(TNS) — A Pennsylvania appellate court ruled in favor of President Donald Trump's campaign Thursday in a case centered ona small pool ofmail ballots from voters who had failed to provide required ID by state imposed deadlines.

In a two-page order, Commonwealth Court President Judge Mary Hannah Leavitt, ordered that ballots from voters who had provided that proof of identification between Nov. 9, a deadline laid out in state law, and Nov. 12, a deadline extension authorized by state elections administrators earlier this month, should not be included in the final tally of votes.

Secretary of State Kathy Boockvar, who authorized the deadline extension, had no authority to do so, the judge ruled.

The ruling delivered a minor victory in the Trump campaign's wider legal effort to challenge the integrity of Pennsylvania's election results. But the number of votes impacted by the court's decision is likely to be vanishingly small, compared to the larger pools of votes Republican lawyers are seeking to have thrown out in their other ongoing court fights across the state.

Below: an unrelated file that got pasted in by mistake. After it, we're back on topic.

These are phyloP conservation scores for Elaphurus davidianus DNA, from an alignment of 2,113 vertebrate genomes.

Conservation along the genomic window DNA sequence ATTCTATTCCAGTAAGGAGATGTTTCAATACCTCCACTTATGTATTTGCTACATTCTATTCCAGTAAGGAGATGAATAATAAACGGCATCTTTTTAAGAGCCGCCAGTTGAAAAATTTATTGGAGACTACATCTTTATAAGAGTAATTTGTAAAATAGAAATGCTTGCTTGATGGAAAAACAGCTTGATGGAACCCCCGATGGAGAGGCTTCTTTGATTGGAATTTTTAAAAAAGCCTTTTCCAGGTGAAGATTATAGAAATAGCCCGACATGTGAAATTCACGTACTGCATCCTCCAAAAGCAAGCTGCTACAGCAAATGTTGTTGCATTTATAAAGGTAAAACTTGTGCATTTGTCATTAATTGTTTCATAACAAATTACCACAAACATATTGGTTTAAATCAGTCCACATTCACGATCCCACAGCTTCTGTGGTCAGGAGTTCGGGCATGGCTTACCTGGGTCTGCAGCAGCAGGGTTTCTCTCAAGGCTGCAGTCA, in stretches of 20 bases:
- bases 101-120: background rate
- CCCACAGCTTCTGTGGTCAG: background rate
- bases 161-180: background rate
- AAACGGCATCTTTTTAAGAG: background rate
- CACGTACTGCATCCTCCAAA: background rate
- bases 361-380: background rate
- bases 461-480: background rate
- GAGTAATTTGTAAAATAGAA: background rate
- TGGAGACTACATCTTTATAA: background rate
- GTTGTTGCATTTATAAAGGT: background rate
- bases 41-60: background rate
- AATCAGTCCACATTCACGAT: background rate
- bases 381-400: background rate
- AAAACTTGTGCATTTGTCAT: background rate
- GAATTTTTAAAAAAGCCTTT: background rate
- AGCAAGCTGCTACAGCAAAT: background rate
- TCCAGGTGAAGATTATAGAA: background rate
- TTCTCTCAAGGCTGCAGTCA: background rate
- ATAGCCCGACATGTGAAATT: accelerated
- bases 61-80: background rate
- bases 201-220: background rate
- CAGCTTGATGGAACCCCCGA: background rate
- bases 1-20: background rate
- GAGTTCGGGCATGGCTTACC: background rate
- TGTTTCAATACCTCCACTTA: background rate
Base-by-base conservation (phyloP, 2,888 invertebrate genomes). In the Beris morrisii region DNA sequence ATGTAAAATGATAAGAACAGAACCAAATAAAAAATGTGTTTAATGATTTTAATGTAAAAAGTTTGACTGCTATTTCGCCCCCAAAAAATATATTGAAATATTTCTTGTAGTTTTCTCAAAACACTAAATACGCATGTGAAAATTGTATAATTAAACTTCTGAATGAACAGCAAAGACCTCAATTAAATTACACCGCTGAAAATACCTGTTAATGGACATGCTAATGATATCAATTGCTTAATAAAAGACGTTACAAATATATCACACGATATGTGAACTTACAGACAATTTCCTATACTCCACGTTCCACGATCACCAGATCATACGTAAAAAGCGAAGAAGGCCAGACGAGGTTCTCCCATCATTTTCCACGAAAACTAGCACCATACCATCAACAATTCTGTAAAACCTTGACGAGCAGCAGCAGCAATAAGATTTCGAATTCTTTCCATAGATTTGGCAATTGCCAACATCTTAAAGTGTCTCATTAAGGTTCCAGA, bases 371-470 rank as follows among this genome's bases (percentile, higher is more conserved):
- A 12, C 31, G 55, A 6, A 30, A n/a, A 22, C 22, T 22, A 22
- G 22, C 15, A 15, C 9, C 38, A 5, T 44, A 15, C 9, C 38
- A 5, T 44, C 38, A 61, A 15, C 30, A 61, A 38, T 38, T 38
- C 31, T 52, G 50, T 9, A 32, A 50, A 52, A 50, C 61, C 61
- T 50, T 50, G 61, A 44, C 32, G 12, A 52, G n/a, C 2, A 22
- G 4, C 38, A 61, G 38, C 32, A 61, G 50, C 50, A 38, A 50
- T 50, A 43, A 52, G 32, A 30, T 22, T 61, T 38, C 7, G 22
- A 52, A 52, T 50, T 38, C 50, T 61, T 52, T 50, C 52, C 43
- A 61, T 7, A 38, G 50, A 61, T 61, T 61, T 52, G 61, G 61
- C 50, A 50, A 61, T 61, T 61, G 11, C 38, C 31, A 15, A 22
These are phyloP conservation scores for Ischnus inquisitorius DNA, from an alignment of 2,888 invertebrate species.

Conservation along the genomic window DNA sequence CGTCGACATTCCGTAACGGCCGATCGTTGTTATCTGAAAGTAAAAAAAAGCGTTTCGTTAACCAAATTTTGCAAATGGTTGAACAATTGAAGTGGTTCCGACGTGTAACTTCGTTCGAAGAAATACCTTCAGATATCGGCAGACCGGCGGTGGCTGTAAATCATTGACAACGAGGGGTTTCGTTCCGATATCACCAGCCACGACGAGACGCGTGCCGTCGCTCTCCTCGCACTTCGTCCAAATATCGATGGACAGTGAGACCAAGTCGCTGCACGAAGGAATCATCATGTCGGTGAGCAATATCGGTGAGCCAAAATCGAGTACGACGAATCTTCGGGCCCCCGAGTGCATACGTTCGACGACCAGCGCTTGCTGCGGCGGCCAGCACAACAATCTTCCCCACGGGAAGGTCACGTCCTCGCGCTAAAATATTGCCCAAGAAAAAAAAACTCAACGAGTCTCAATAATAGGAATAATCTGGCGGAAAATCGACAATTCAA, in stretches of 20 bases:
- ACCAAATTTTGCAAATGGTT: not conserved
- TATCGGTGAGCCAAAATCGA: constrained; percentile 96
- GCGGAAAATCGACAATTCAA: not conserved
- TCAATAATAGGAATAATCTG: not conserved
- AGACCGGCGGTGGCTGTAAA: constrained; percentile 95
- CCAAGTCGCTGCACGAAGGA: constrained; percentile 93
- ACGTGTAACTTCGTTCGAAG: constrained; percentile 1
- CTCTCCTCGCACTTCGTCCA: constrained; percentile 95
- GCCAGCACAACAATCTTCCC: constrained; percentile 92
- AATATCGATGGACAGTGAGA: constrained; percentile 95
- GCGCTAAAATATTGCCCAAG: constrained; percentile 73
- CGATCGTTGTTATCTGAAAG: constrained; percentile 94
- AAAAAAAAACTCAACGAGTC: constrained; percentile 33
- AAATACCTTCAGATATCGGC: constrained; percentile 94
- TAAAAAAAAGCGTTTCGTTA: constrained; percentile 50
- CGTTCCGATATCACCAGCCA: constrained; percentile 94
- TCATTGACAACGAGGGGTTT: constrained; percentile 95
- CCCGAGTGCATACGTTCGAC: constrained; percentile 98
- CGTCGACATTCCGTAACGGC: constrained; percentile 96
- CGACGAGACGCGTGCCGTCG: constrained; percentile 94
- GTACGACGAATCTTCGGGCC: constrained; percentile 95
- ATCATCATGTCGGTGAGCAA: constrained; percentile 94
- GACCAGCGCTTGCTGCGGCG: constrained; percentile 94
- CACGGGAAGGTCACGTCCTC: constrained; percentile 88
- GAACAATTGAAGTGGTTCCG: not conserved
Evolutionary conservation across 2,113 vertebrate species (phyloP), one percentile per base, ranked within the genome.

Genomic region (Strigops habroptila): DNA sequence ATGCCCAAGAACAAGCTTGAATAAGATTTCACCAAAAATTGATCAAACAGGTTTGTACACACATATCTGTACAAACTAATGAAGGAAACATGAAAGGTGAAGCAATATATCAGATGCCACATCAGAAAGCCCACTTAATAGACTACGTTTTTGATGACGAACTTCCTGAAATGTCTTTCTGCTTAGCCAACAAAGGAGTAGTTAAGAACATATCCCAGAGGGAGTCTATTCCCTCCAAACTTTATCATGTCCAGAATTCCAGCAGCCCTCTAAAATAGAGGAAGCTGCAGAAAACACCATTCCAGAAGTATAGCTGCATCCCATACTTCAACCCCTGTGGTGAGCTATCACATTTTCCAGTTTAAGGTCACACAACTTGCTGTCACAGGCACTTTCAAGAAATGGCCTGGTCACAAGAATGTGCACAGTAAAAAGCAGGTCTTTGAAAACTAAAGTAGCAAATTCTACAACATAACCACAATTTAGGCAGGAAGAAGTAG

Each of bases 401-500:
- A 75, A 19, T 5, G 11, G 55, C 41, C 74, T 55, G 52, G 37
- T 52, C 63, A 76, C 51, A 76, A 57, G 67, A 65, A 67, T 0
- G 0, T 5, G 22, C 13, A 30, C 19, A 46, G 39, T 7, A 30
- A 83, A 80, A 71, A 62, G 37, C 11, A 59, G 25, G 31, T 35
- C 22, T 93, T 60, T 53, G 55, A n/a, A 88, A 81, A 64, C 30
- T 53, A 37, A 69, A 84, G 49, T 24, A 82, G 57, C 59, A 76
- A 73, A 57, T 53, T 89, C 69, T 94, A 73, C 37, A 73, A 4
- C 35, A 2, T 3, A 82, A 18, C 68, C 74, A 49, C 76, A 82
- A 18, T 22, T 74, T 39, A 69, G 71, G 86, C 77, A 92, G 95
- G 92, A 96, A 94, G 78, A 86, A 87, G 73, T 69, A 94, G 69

None of the votes affected by Thursday's order have been included in the state's election tallies, as counties had previously been ordered to segregate and not count them pending a decision by the court.

The state's election code requires first time voters to provide proof of identification for their votes to count.

Most of the time, this is done at the polls. But with this year being the first time Pennsylvanians could cast mail ballots without needing justify why they couldn't vote in person, many new voters who submitted their vote by mail had to follow-up separately with county election officials to provide that ID.

Additionally, anyone applying for mail ballots online had to provide a driver's license number as part of their application.

The traditional deadline to provide that proof is Nov. 9, though the voter's ballot must have been submitted by Election Day. This year, citing a Pennsylvania Supreme Court ruling that established a three-day grace period for late-arriving ballots, Boockvar issued guidance to the state's 67 counties saying the ID deadline should also be extended by three days.

The Trump campaign argued Boockvar, an appointee of Democratic Gov. Tom Wolf, had no authority to unilaterally change the deadline. And in her order Thursday, Judge Leavitt, a Republican, agreed.

She noted, however, that had the state Supreme Court included an extension to the ID deadline in the same ruling in which it created the three-day mail ballot grace period, then it would have been lawful.

Lawyers for Boockvar did not immediately respond to requests for comment on whether they intend to appeal.

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